elements (1)

someone sucked

the air in                   held it

and then pushed it out.

each spectator took his turn.

some pinched their nostrils

some honked

some wheezed

some used cigarettes

to filted the air.

everyone was moderately pleased

that they’d been given the chance to breathe

until a pungent sound

a rose

from the corner

of the courtroom

where a little old man

had let his diet play a tune.

about the judge

behind the bench his robes hang regally

across                   65 years old eyes

chair with roots

shoulders

hammocks of flesh

sw ing ing

below his waist

skin melts

sliding

down his bones       stocking

overflowing in his shoes.

dreaming how

as a kid he used to swallow

caterpillars             farting butterflys

whole

just to hear them scream.

spectators (1)

a cat lay on the window ledge

curled

into a perfect circle

bathin’ in heat

opened one eye

saw the cockroaches

scurry around the feet

of a room full of spectators

like pedestrians

through heavy traffic

closed that eye

opened the other

watched the judge

hurtle his fury upon the courtroom

like a downpour

upon the rush hour

closed that eye

stretched herself

out full

a perfect straight line

and yawned.

While I was working on this piece I was reading a lot of Mircea Eliade. There are iconic images, archetypal characters and scenes all over the place. I saw the whole thing as a kind of Greek play that once performed, was played again. And again.

the mortician’s aside

the mortician

smiled                       dimples like gulls

against a falling sky

‘yes

I remember                the fresh salty air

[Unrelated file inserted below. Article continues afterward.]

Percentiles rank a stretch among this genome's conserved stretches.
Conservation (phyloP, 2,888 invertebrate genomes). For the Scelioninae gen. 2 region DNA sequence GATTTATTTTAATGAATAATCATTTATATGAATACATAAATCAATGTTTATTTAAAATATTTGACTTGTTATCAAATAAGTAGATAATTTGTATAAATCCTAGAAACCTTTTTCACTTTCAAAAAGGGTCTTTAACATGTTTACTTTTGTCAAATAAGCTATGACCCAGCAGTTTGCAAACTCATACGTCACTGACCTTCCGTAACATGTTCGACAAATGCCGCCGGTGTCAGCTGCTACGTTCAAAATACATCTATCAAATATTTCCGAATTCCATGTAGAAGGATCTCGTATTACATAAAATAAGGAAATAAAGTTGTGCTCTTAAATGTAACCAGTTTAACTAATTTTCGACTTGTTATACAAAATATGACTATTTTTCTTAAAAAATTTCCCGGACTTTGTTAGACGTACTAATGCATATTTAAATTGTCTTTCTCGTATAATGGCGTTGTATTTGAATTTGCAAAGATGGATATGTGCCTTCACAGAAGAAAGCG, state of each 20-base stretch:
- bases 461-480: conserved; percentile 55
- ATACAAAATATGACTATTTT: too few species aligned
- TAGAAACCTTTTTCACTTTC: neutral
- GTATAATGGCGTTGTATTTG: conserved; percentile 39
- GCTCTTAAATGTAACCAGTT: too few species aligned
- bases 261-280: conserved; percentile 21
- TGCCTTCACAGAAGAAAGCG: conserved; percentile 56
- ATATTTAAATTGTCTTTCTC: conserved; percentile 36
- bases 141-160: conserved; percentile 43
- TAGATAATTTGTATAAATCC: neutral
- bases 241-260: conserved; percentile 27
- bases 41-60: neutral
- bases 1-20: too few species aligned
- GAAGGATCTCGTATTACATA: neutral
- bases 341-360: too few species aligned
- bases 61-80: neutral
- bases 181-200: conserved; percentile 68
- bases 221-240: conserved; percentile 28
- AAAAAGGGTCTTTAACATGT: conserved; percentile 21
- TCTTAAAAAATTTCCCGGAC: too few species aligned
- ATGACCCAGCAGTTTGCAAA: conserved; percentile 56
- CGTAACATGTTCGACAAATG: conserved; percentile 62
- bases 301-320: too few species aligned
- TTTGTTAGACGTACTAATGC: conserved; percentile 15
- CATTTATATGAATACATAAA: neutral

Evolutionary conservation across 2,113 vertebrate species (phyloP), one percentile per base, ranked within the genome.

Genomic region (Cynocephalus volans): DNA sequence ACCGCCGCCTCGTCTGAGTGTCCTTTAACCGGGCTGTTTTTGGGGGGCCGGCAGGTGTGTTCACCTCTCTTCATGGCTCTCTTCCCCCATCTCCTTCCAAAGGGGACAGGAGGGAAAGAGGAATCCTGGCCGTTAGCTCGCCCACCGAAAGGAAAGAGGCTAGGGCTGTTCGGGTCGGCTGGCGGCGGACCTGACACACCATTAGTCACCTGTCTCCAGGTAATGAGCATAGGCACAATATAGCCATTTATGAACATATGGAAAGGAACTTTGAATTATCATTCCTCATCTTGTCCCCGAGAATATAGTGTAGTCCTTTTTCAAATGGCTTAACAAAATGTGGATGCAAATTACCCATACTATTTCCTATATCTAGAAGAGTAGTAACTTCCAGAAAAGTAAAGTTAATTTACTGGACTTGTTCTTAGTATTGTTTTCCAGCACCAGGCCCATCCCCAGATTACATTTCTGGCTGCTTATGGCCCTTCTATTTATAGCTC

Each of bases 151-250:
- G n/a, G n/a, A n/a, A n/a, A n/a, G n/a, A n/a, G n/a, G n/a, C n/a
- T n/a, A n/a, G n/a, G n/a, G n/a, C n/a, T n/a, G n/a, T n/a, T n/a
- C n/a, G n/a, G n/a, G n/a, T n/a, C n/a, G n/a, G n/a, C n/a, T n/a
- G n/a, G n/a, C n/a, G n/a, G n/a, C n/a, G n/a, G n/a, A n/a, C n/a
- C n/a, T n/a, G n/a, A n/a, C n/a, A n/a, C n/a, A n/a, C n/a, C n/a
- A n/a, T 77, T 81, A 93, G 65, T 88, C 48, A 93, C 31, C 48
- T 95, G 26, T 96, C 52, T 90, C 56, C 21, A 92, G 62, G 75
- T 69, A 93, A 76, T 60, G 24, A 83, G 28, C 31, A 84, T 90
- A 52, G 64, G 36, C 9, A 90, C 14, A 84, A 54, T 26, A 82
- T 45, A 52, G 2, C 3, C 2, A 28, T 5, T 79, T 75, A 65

from

her thighs.

I assigned                  a blue evening

gown

to the occasion.

I arranged the             powder

on her face.

organized her smile,

pruned the terror from her eyes.’

lineup of the possible murder suspects

politician                                         professor

devouring ears                                 in contact with almost every thought

flaming enormous eyes                    from burnt norton

confessing to any crime                    to suicide

like he was taking out a

loan                                                    to sexual mathematiques

to pay off the punishment                   that he caught

banker

immaculate

bandit inside

faithful     wife in his purse

living inside a brown briefcase

‘crime is just the violent extension of business

but I don’t think that makes me

capable of murder’

he confessed.

outside the courthouse

SUN squints

bleachers filled with clouds

TV cameras pan              late afternoon scene

RCMPolice stand behind barbed wire

Xx Xx Xx Xx Xx Xx Xx Xx Xx Xx Xx Xx Xx Xx Xx

protecting the courthouse from wind erosion

reporters sharpen their tongues

a mink dressed up in a woman

selling postcards of her operation

a loner                  2 lovers in the grass

discharges             trying each other on

his eyes

PICKET LINES:

homosexuals demanding equal time

woman’s lib; lips swollen into megaphones

behind the din a dog salutes the flag.